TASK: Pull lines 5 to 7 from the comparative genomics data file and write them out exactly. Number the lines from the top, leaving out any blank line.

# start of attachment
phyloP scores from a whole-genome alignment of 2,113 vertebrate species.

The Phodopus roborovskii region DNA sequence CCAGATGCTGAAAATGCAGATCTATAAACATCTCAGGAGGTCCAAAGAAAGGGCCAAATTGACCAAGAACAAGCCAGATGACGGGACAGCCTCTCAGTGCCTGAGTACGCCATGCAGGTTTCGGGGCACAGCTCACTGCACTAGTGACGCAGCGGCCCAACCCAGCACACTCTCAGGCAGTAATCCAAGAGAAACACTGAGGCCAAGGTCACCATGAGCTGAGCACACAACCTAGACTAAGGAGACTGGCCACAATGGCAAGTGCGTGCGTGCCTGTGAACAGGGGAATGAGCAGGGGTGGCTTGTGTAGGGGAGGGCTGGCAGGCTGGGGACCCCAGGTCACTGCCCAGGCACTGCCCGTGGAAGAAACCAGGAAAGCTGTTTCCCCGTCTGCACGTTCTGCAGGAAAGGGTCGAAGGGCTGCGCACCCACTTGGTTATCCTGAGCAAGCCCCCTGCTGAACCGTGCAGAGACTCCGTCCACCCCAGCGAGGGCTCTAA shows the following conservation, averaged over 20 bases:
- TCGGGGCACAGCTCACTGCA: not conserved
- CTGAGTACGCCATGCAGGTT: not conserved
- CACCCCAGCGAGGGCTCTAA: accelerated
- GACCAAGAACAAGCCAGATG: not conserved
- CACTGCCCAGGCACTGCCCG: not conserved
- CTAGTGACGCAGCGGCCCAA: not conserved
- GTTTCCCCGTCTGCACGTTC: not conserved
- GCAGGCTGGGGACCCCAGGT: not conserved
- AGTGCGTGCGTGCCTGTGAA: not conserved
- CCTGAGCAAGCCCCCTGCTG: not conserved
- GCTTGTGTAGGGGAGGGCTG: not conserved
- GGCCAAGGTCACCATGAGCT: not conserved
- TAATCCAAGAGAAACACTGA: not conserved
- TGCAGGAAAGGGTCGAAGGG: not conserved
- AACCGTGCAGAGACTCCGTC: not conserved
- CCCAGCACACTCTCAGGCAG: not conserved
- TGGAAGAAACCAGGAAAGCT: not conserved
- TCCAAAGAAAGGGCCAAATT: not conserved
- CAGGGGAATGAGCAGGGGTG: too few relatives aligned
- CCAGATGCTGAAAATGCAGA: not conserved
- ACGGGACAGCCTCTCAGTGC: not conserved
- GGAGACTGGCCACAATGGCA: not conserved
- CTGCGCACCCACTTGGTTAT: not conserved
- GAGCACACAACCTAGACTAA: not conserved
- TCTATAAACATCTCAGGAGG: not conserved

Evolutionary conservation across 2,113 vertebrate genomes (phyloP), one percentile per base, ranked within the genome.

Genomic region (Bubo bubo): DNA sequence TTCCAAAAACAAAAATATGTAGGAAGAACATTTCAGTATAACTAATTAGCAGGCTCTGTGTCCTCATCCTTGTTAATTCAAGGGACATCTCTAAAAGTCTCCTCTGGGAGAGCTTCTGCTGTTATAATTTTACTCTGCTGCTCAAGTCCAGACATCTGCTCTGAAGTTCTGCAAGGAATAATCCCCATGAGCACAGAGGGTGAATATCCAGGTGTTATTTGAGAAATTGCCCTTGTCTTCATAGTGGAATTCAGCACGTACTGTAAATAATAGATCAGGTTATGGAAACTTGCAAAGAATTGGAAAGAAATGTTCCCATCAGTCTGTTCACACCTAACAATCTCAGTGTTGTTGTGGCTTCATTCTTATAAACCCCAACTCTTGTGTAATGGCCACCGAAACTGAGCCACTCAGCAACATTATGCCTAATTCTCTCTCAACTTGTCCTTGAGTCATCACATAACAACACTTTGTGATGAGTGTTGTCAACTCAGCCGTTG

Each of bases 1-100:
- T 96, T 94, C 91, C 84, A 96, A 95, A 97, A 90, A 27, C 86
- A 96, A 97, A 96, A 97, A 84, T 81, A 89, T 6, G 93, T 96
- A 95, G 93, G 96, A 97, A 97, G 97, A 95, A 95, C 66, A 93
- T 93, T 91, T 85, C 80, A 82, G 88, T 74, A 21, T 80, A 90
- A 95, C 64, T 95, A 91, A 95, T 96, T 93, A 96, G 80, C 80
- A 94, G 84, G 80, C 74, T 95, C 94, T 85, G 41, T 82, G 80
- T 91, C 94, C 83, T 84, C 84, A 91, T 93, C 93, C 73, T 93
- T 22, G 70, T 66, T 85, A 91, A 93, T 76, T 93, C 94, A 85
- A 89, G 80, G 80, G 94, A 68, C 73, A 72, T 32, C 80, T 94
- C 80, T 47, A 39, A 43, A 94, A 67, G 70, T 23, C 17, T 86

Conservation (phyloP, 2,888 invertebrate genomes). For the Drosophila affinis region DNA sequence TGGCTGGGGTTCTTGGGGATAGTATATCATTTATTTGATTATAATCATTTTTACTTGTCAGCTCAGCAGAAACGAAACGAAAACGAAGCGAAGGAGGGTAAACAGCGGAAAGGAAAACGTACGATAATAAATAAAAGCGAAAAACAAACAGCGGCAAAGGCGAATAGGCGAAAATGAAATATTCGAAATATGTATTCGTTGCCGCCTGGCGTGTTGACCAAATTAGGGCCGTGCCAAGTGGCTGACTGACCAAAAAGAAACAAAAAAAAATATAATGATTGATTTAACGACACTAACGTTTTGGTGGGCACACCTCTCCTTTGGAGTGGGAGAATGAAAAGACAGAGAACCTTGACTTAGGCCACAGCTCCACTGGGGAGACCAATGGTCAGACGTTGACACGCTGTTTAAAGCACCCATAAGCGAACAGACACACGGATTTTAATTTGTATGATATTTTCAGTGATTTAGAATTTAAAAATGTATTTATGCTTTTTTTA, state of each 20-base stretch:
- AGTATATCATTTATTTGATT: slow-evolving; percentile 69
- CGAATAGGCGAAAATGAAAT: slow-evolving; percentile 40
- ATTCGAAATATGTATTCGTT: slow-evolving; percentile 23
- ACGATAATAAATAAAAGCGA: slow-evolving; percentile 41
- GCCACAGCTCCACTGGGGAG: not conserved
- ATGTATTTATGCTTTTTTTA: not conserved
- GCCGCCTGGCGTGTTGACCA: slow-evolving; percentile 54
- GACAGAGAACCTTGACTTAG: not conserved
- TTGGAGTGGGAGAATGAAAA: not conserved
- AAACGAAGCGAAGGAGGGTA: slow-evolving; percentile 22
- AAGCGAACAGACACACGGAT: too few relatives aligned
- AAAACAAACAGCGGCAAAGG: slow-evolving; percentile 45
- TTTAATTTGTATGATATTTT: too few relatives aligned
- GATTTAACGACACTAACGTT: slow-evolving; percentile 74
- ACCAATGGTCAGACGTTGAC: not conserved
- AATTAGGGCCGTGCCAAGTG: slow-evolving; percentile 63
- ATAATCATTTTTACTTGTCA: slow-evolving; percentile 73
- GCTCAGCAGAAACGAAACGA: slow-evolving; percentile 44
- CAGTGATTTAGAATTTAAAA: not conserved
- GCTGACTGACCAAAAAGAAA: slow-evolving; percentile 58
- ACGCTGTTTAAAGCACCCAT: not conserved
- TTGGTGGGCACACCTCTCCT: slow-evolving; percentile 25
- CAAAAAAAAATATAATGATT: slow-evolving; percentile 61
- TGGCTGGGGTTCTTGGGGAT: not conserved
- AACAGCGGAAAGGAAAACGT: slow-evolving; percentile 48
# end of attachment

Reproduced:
- CACCCCAGCGAGGGCTCTAA: accelerated
- GACCAAGAACAAGCCAGATG: not conserved
- CACTGCCCAGGCACTGCCCG: not conserved